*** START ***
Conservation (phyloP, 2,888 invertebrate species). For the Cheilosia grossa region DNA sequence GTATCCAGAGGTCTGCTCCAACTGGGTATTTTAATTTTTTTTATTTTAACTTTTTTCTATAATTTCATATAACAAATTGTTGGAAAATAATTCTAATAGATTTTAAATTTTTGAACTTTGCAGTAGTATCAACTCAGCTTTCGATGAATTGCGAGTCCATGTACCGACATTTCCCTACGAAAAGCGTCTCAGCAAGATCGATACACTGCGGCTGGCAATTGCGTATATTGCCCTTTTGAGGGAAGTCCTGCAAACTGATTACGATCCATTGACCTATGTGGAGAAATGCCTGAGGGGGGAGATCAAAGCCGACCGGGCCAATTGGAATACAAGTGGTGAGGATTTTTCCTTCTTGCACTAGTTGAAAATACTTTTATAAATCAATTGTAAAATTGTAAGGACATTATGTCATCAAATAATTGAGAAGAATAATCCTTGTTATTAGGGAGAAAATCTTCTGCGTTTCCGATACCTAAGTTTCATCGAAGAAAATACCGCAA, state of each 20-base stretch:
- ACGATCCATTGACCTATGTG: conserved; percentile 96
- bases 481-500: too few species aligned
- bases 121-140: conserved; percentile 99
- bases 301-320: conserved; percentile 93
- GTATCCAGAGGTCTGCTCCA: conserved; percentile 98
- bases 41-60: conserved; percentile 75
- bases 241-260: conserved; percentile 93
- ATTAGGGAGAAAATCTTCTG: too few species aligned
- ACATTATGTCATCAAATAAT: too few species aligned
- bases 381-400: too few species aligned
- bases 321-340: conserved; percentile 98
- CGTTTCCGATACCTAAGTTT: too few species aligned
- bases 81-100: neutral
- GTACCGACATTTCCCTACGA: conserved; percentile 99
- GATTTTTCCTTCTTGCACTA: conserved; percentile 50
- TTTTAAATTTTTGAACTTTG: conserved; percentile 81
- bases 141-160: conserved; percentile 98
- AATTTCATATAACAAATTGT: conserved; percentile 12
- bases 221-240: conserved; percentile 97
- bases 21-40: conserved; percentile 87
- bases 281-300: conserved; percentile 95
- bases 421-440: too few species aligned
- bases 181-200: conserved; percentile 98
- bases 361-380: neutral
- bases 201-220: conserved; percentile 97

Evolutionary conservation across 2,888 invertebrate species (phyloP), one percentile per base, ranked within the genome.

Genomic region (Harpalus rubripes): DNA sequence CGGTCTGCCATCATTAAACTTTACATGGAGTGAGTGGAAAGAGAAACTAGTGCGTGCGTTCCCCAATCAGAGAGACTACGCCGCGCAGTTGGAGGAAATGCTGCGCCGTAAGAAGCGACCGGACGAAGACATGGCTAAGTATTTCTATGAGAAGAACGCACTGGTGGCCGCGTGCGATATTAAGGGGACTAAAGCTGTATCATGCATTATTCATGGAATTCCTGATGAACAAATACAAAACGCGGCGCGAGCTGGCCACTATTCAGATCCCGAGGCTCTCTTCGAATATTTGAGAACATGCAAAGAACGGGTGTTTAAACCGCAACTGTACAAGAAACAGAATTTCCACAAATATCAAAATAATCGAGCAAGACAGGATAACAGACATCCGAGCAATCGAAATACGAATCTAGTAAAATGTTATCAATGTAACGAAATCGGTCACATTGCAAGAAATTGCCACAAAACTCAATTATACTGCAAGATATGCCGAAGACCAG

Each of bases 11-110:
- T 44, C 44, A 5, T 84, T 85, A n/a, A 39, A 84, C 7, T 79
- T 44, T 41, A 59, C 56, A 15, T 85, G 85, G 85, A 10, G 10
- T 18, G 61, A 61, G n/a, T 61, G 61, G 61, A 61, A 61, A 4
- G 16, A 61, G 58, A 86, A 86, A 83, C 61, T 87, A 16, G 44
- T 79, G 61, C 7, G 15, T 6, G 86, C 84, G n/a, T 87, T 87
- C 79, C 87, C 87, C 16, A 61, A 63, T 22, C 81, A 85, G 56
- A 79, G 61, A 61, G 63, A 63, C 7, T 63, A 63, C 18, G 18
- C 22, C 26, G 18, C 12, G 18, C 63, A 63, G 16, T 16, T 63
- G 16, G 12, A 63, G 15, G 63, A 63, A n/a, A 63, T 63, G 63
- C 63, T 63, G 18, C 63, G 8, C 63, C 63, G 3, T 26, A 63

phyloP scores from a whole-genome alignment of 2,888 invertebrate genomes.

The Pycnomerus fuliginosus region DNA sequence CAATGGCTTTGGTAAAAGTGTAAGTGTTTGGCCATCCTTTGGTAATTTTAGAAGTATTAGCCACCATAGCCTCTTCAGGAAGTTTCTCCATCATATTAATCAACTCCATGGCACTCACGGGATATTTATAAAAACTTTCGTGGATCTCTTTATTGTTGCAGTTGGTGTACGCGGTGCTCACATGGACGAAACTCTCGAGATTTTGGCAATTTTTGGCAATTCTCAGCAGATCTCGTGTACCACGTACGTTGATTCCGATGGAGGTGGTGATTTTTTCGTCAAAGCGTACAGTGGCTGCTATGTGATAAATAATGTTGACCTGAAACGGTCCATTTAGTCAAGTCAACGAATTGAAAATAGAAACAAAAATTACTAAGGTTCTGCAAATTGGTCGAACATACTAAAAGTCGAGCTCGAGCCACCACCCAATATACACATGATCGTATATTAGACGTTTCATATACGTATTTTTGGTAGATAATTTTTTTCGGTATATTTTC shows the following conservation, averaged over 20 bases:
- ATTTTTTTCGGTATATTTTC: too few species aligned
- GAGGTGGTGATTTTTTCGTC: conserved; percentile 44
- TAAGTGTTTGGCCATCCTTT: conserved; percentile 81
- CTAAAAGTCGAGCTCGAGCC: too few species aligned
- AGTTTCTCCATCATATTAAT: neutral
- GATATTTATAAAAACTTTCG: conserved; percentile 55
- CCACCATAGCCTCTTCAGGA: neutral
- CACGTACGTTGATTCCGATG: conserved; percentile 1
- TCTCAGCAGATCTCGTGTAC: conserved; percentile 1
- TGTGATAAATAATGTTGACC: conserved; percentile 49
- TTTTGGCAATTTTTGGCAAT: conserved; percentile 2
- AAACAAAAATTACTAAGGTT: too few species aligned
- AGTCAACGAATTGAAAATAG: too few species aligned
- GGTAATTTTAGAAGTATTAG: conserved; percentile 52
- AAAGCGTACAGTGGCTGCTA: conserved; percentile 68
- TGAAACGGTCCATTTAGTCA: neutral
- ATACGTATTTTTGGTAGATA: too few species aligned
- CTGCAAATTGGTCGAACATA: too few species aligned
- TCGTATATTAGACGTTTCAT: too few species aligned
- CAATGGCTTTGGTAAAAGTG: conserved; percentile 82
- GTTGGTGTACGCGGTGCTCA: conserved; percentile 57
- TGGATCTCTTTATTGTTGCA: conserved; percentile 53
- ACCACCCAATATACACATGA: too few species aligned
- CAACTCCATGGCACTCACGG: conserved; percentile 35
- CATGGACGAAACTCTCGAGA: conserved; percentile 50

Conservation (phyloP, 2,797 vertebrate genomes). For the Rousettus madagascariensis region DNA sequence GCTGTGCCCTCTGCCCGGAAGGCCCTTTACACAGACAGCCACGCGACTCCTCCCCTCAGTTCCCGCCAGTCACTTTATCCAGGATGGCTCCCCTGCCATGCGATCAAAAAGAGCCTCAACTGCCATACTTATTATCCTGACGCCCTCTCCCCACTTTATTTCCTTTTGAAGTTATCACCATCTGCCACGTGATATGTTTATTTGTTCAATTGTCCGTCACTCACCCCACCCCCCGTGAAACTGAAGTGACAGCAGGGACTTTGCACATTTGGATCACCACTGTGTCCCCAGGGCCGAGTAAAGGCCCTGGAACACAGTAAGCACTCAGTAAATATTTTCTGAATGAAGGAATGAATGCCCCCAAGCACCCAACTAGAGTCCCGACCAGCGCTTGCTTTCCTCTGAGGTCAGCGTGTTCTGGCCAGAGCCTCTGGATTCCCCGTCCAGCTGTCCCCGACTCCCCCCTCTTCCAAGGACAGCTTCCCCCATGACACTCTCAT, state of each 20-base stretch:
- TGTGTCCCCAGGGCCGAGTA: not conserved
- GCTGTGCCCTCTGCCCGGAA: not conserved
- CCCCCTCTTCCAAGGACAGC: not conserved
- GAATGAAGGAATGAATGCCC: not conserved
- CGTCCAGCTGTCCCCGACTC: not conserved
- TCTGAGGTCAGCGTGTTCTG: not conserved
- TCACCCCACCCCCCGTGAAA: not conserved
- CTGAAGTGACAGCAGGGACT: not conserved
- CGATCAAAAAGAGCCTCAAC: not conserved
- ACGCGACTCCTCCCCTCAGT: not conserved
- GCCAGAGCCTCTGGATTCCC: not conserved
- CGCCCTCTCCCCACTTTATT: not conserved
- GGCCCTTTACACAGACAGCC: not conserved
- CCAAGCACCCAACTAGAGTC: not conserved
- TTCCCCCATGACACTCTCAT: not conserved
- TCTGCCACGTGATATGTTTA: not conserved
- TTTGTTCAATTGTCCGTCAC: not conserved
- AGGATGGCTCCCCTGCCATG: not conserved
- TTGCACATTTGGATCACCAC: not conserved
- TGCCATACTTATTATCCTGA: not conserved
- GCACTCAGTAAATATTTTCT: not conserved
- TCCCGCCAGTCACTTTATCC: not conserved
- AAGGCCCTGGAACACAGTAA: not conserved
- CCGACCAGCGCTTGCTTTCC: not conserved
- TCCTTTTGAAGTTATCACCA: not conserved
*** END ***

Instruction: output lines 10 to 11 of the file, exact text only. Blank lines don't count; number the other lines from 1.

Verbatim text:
- ACATTATGTCATCAAATAAT: too few species aligned
- bases 381-400: too few species aligned